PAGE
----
High Five for King Street

Last month, King Street Center recognized Shelburne Farms with one of its first annual “High Five Awards.” It was an honor we shared with several other recipients, including generous donors, students, volunteers, and King Street staff.

At the awards night (a love fest, really), sisters and King Street youth Rukiya and Hawa wrote and shared what made Shelburne Farms special to them. (They’ve attended both Discovery the Farm and Taste of the Fields summer camps.) As my colleague and their Farm camp counselor, Jed Norris, looked on, Rukiya and Hawa took turns speaking quietly into the microphone:

We are thankful for having the opportunity to go to Shelburne Farms.
We are thankful for the camp and all the fun activities.

We loved:

  • Cooking pesto pasta and fries
  • Doing chores with the animals even though I was afraid and I got over my fear of the cows and horses and chickens
  • I loved when we had lunch and King Street would forget to pack mayonnaise and they had it on the plate for us
  • Usually lakes don’t have lifeguards and this one did, and they took care of us
  • If someone got a zebra mussel in their foot, they would take that person out of the water and tell them there is no worries
  • We loved when we made ice cream and it would feel like a mini work-out
  • Sometimes we saw wild turkeys and we made some jokes about turkeys and it was fun
  • I liked when someone’s grandma came over and talked to us about bees
  • Sometimes when we were changing we would go over to the raspberry bushes and sneak a few raspberries
  • I liked playing hide-and-go seek in the forest with Jed and he would say, “I see you bunny foo-foo”
  • He would always talk about how amazing we were and how many jokes we had
  • He made a joke about eating seaberries and he would say, “Don’t eat too many or you are going to be bursting the toilet”
  • When someone was sad, they would always make up a joke for us to feel better

We love Shelburne Farms!

Hearing their stories was an early holiday gift for me. And their stories aren’t isolated ones. Shelburne Farms and King Street Center have been partnering to support underserved kids for over twenty years. Why? Because kids need farms, and the world needs kids who love the land. We know that building a sustainable future must include everyone in society, so the Farm is committed to being accessible to all – from 3 year old preschoolers, to teens, to adults.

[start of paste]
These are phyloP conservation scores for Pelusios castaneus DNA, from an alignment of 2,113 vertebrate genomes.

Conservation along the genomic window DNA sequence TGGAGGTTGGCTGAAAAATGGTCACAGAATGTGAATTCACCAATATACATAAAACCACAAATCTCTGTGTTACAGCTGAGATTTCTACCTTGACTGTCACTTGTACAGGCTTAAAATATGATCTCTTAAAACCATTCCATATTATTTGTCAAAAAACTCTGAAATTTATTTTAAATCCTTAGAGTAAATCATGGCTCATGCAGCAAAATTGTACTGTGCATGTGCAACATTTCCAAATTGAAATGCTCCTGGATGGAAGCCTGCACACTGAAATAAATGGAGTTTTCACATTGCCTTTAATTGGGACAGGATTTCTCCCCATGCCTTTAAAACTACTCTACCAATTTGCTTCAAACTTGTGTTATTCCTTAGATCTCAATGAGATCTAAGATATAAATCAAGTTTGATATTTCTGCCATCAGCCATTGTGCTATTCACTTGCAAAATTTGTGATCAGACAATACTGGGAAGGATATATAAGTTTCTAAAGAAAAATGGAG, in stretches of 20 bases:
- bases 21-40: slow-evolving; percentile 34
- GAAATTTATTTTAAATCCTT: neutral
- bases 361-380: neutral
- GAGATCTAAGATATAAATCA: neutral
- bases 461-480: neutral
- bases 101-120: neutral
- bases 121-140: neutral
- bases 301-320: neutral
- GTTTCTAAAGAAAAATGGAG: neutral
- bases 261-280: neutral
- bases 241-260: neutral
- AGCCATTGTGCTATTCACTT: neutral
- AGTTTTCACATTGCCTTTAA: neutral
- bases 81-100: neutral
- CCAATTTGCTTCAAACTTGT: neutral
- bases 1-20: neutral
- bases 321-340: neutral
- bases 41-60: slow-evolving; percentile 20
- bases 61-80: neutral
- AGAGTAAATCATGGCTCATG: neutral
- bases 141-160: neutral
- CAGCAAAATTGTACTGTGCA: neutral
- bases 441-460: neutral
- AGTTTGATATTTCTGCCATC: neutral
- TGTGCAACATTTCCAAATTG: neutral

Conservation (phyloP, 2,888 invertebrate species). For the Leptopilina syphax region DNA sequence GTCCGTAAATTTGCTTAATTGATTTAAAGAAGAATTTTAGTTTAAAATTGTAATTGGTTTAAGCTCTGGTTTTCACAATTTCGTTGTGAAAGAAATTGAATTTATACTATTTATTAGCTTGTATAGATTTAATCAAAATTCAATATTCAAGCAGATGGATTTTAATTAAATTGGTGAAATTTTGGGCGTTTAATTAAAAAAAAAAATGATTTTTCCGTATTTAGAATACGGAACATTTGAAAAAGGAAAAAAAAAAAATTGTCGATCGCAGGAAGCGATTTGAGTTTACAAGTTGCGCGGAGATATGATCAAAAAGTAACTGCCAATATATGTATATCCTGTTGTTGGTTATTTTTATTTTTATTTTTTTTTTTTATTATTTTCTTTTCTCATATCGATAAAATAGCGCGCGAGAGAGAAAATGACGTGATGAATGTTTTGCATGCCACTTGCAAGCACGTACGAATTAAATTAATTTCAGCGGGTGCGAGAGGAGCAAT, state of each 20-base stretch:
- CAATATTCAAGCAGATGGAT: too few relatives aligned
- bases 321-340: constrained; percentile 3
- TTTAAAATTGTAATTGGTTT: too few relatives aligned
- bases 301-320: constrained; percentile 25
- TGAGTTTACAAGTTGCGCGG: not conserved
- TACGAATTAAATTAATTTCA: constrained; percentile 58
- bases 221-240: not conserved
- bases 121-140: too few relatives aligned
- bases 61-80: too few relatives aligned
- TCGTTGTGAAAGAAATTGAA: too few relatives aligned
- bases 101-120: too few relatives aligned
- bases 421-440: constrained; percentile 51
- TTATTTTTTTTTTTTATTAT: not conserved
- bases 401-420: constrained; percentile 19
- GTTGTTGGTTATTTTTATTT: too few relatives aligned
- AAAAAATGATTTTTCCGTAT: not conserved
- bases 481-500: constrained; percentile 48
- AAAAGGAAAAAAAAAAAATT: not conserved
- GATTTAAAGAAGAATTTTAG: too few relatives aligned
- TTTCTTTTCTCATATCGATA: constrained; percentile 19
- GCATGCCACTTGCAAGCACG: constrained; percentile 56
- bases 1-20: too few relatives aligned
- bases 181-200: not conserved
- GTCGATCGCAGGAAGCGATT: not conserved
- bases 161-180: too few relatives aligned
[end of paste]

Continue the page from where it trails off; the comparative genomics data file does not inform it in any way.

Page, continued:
Most King Street kids would never get to the farm. Their families may not have the resources or the transportation, or they may not feel comfortable visiting an unknown place. Heck, they may not know the Farm exists!

But, when the preschoolers visit several times a month during the school year, they begin to see the farm as their farm. (Ask any of them. They’ll tell you!)  Their parents are invited to ride along in King Street’s flashy new green bus and visit with them. Some of those barriers start to break down.

This connection strengthens as they grow and return to attend summer camps and/or school trip programs. Accessibility to the farm gives these kids the chance to experience the land and animals, deepening their connections to both. They meet kids outside of their neighborhood, they become chummy with farmers, and sometimes they simply run and roll around on the wide expanses of green grass – feeling free in wide open spaces. Most importantly for some, they can pick up a chicken! 

It’s through these experiences that kids build an understanding of the big ideas of sustainability – cycles, change over time, interdependence, fairness and equity – because they actually experience these concepts on the farm. And why not have a great time while doing it?

It was an honor to be recognized as a High Five partner, especially given the company we were among, and the fact that the King Street Center itself gives so much to these kids. But truly, we get as much as we give – and more.

During my time with King Street kids, we all learn about other cultures. My compassion swells as I learn stories about the kids, and I laugh with joy as they dig for potatoes as if they were gold, or taste their first roasted marshmallow and make the most disgusted face! I learn tolerance as we walk through the farmyard like we own it, while other guests stare and wonder out loud, “Where did these kids come from?”  I am humbled when the preschoolers yell my name when I jump on that bus to greet them. They don’t know that they are the start to my favorite part of the week.


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